The Fog of War

September 24, 2008 at 6:51 pm (Uncategorized)

I know I’ve been absent lately. I have missed writing and posting my thoughts about the happenings in Chronic Town. I have scribbled down skeletons for a dozen different essays, but the bodies have remained stubbornly in my head. I haven’t had the concentration or the will to move from a scrawled idea to a coherent piece of writing.

I feel ill—both physically and psychically. I knew chemotherapy would be hard, but I underestimated how much the treatments would sap of the very little energy I had to begin with. Ever since I got sarcoidosis—and especially since the disease moved into my brain and wreaked havoc on my internal wiring—I’ve been extraordinarily tired. I’m sure every other citizen of Chronic Town can relate to the persistent, tugging, bone-aching fatigue I’m talking about. But before I started chemo, I could usually exhort myself with my inner drill sergeant to get up and at ‘em. “Get your laaaazy ass out of bed, Private Rebecca, and get to work/make dinner/play with your son, etc.” Now, though, my commanding officer has gone on vacation, or maybe she got sent to do a fifth tour in Iraq. No matter how loudly I yell and curse at myself, I can’t seem to muster enough energy to doanything.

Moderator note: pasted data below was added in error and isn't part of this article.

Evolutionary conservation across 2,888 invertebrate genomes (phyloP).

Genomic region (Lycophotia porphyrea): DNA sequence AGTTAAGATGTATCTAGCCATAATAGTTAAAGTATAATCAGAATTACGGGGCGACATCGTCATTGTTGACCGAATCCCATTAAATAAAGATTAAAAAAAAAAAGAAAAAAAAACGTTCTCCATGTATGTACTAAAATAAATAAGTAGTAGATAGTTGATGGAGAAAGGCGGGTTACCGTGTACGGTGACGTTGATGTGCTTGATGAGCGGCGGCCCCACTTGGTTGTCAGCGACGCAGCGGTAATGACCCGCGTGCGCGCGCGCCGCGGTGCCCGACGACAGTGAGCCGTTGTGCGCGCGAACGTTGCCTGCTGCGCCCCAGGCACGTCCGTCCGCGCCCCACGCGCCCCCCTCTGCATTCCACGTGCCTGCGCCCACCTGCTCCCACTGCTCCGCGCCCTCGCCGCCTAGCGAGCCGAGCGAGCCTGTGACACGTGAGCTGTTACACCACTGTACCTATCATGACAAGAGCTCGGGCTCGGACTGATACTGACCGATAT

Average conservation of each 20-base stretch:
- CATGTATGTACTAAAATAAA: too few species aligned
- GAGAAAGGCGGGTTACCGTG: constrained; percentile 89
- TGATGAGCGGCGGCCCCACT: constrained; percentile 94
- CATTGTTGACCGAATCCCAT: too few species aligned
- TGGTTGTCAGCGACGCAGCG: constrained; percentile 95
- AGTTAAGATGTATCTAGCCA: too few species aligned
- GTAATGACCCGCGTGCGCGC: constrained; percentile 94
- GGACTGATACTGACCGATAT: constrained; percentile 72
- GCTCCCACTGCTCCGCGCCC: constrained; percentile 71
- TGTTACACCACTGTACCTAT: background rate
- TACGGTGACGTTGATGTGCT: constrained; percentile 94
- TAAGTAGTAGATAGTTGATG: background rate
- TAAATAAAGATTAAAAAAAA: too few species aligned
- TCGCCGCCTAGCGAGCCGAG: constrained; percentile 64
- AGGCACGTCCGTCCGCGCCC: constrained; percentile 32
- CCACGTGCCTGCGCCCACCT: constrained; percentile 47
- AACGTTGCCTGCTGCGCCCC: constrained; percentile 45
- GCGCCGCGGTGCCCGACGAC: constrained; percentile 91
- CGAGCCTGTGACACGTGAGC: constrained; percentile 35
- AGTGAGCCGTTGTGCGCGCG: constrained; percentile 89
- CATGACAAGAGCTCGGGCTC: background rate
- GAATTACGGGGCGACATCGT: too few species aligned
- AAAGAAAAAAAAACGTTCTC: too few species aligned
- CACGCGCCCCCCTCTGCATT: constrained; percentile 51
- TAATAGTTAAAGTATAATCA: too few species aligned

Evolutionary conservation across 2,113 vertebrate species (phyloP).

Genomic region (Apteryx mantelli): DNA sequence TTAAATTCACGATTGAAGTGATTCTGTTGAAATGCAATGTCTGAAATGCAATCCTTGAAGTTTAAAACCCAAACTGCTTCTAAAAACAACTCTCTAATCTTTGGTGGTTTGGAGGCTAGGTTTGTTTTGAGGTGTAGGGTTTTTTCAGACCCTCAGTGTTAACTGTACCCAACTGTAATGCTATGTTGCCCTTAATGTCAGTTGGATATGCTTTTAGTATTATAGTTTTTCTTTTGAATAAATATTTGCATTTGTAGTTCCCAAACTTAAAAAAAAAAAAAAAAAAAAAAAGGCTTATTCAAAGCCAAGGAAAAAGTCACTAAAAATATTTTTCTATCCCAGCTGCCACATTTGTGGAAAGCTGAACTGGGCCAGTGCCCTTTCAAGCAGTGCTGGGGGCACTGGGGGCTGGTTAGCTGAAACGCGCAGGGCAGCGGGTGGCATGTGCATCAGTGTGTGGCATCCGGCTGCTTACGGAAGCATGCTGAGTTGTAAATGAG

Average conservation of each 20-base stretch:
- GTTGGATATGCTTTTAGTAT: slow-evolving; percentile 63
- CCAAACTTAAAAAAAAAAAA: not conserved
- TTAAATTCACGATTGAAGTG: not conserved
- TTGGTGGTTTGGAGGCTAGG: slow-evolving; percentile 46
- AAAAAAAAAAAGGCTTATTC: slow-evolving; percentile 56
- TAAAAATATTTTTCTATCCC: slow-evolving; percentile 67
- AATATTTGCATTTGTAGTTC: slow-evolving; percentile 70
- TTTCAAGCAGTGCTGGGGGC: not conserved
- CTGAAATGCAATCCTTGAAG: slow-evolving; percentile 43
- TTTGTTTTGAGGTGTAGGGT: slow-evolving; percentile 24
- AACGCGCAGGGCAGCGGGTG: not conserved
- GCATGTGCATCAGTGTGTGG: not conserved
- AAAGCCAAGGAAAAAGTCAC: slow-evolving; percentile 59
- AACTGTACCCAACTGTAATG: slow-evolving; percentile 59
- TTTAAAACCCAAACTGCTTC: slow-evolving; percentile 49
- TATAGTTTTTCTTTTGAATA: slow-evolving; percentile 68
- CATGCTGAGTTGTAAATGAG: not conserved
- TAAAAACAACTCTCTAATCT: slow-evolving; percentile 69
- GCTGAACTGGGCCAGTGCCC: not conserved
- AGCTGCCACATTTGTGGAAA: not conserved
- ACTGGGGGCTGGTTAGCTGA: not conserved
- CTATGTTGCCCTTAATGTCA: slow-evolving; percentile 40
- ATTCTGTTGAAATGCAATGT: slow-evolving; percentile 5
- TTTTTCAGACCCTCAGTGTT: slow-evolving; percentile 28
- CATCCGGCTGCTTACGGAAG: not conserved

I mean it when I say anything. Returning phone calls (from bed) feels like a huge amount of work; same with showering. I have an agent interested in seeing a couple of as-yet unwritten chapters, and I can’t summon up enough energy to even care that I’m probably blowing an opportunity I won’t likely get again. I should e-mail him and explain that I’ve started a rigorous protocol involving many different drugs. But even checking my e-mail feels like a chore. The thought of writing anyone back makes me tired. Simply spending time with my son exhausts me. I have rehab exercises to do for my messed up ankle, but I can’t summon up concern for its future stability.

I have launched a war against my disease. The only hitch is that the disease is in my body, so all the ammunition hits me—all of me. I have so many immunosuppressants coursing through me, I think you could draw some of my blood and set it on fire. I feel that combustible—and that toxic. There’s the Cytoxan (chemo), the Remicade, the prednisone, and the Thalidomide, as well as all the other crap I need to take so that I can keep taking the main agents: a daily antibiotic to prevent pneumonia; medication to help with nausea after chemo; an anti-viral pill; a drug that’s supposed to help with the vertigo and headaches brought on by the sarcoidosis in my brain; and so on.

I know that some of my readers think I’m crazy, that I should abandon the pills and infusions that the White Coats have recommended and try the Marshall Protocol (an alternate theory of both the cause and the treatment of sarcoidosis) or some other less brutal regimen. Maybe these people are right. All I know is that I have one son who is growing up faster than I can imagine, and I want to be present in his life—not stuck in bed because I’m dizzy and the room seems like it is spinning and my head feels like it’s going to explode. I left my meeting with Dr. Wizard in Cincinnati with a particle of hope that I could fight this disease and kick its nasty, granulomatous ass out of my body. It was the first time in a long time that I had felt hope, so I cling ferociously to that particle.